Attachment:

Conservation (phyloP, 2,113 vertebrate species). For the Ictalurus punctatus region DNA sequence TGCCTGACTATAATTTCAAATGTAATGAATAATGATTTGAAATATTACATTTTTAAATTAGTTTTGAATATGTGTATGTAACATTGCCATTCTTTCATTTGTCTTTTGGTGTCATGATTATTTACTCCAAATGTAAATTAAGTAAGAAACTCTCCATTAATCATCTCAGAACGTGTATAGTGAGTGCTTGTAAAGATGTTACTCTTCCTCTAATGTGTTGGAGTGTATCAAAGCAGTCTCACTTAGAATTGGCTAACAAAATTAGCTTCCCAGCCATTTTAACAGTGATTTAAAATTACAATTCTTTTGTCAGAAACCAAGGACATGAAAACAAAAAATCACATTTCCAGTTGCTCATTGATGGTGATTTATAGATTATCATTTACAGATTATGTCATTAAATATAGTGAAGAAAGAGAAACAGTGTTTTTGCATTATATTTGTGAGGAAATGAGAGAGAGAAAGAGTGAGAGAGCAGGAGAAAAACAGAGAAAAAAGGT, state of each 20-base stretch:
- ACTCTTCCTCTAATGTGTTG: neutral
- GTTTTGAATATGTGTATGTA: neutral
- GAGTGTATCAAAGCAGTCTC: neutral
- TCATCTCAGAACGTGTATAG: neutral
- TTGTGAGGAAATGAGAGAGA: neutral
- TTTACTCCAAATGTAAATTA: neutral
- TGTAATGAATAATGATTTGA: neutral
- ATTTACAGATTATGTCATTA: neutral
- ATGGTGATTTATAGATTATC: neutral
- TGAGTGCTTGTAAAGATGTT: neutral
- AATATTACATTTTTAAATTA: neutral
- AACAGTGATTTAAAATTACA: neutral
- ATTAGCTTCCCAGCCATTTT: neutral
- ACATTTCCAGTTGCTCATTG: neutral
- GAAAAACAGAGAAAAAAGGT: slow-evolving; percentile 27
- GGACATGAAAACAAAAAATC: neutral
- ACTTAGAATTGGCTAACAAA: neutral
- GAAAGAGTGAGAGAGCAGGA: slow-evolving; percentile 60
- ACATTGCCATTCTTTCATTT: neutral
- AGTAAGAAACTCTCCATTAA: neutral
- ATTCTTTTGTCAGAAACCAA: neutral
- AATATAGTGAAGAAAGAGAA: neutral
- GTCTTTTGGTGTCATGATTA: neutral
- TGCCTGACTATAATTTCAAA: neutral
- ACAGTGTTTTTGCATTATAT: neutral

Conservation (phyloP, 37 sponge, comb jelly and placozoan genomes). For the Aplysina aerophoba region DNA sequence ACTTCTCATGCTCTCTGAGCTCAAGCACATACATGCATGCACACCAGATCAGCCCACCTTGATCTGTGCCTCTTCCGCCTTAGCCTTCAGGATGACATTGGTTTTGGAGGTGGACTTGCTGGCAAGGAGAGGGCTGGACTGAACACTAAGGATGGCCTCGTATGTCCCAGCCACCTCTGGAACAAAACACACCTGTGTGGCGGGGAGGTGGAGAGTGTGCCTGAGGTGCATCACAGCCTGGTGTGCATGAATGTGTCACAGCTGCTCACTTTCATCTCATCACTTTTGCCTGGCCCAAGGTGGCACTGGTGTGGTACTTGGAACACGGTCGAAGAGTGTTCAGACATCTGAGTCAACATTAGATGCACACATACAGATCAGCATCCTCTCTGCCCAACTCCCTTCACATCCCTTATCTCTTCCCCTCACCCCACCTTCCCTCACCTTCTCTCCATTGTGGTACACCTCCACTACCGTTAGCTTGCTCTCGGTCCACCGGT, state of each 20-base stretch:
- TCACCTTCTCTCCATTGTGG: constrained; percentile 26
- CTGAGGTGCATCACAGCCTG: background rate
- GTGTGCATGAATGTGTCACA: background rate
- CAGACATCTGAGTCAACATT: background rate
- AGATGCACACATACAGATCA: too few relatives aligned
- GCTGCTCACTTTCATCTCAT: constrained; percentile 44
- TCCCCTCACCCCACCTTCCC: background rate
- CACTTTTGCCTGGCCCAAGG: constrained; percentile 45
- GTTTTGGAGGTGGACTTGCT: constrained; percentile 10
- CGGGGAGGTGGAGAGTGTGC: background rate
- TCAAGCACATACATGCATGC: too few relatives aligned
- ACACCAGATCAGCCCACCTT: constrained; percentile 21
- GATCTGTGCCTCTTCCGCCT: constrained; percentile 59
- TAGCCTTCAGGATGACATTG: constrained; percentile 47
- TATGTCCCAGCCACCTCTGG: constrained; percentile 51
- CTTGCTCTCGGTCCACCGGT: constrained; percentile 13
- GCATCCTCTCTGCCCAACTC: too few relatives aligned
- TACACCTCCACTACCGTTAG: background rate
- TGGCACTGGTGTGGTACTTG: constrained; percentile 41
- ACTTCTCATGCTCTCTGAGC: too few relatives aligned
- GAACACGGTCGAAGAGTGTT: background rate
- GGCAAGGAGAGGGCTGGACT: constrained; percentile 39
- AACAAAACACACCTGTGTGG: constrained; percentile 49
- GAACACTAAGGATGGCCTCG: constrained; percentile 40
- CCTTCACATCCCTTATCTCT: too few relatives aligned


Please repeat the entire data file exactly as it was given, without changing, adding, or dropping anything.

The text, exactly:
Conservation (phyloP, 2,113 vertebrate species). For the Ictalurus punctatus region DNA sequence TGCCTGACTATAATTTCAAATGTAATGAATAATGATTTGAAATATTACATTTTTAAATTAGTTTTGAATATGTGTATGTAACATTGCCATTCTTTCATTTGTCTTTTGGTGTCATGATTATTTACTCCAAATGTAAATTAAGTAAGAAACTCTCCATTAATCATCTCAGAACGTGTATAGTGAGTGCTTGTAAAGATGTTACTCTTCCTCTAATGTGTTGGAGTGTATCAAAGCAGTCTCACTTAGAATTGGCTAACAAAATTAGCTTCCCAGCCATTTTAACAGTGATTTAAAATTACAATTCTTTTGTCAGAAACCAAGGACATGAAAACAAAAAATCACATTTCCAGTTGCTCATTGATGGTGATTTATAGATTATCATTTACAGATTATGTCATTAAATATAGTGAAGAAAGAGAAACAGTGTTTTTGCATTATATTTGTGAGGAAATGAGAGAGAGAAAGAGTGAGAGAGCAGGAGAAAAACAGAGAAAAAAGGT, state of each 20-base stretch:
- ACTCTTCCTCTAATGTGTTG: neutral
- GTTTTGAATATGTGTATGTA: neutral
- GAGTGTATCAAAGCAGTCTC: neutral
- TCATCTCAGAACGTGTATAG: neutral
- TTGTGAGGAAATGAGAGAGA: neutral
- TTTACTCCAAATGTAAATTA: neutral
- TGTAATGAATAATGATTTGA: neutral
- ATTTACAGATTATGTCATTA: neutral
- ATGGTGATTTATAGATTATC: neutral
- TGAGTGCTTGTAAAGATGTT: neutral
- AATATTACATTTTTAAATTA: neutral
- AACAGTGATTTAAAATTACA: neutral
- ATTAGCTTCCCAGCCATTTT: neutral
- ACATTTCCAGTTGCTCATTG: neutral
- GAAAAACAGAGAAAAAAGGT: slow-evolving; percentile 27
- GGACATGAAAACAAAAAATC: neutral
- ACTTAGAATTGGCTAACAAA: neutral
- GAAAGAGTGAGAGAGCAGGA: slow-evolving; percentile 60
- ACATTGCCATTCTTTCATTT: neutral
- AGTAAGAAACTCTCCATTAA: neutral
- ATTCTTTTGTCAGAAACCAA: neutral
- AATATAGTGAAGAAAGAGAA: neutral
- GTCTTTTGGTGTCATGATTA: neutral
- TGCCTGACTATAATTTCAAA: neutral
- ACAGTGTTTTTGCATTATAT: neutral

Conservation (phyloP, 37 sponge, comb jelly and placozoan genomes). For the Aplysina aerophoba region DNA sequence ACTTCTCATGCTCTCTGAGCTCAAGCACATACATGCATGCACACCAGATCAGCCCACCTTGATCTGTGCCTCTTCCGCCTTAGCCTTCAGGATGACATTGGTTTTGGAGGTGGACTTGCTGGCAAGGAGAGGGCTGGACTGAACACTAAGGATGGCCTCGTATGTCCCAGCCACCTCTGGAACAAAACACACCTGTGTGGCGGGGAGGTGGAGAGTGTGCCTGAGGTGCATCACAGCCTGGTGTGCATGAATGTGTCACAGCTGCTCACTTTCATCTCATCACTTTTGCCTGGCCCAAGGTGGCACTGGTGTGGTACTTGGAACACGGTCGAAGAGTGTTCAGACATCTGAGTCAACATTAGATGCACACATACAGATCAGCATCCTCTCTGCCCAACTCCCTTCACATCCCTTATCTCTTCCCCTCACCCCACCTTCCCTCACCTTCTCTCCATTGTGGTACACCTCCACTACCGTTAGCTTGCTCTCGGTCCACCGGT, state of each 20-base stretch:
- TCACCTTCTCTCCATTGTGG: constrained; percentile 26
- CTGAGGTGCATCACAGCCTG: background rate
- GTGTGCATGAATGTGTCACA: background rate
- CAGACATCTGAGTCAACATT: background rate
- AGATGCACACATACAGATCA: too few relatives aligned
- GCTGCTCACTTTCATCTCAT: constrained; percentile 44
- TCCCCTCACCCCACCTTCCC: background rate
- CACTTTTGCCTGGCCCAAGG: constrained; percentile 45
- GTTTTGGAGGTGGACTTGCT: constrained; percentile 10
- CGGGGAGGTGGAGAGTGTGC: background rate
- TCAAGCACATACATGCATGC: too few relatives aligned
- ACACCAGATCAGCCCACCTT: constrained; percentile 21
- GATCTGTGCCTCTTCCGCCT: constrained; percentile 59
- TAGCCTTCAGGATGACATTG: constrained; percentile 47
- TATGTCCCAGCCACCTCTGG: constrained; percentile 51
- CTTGCTCTCGGTCCACCGGT: constrained; percentile 13
- GCATCCTCTCTGCCCAACTC: too few relatives aligned
- TACACCTCCACTACCGTTAG: background rate
- TGGCACTGGTGTGGTACTTG: constrained; percentile 41
- ACTTCTCATGCTCTCTGAGC: too few relatives aligned
- GAACACGGTCGAAGAGTGTT: background rate
- GGCAAGGAGAGGGCTGGACT: constrained; percentile 39
- AACAAAACACACCTGTGTGG: constrained; percentile 49
- GAACACTAAGGATGGCCTCG: constrained; percentile 40
- CCTTCACATCCCTTATCTCT: too few relatives aligned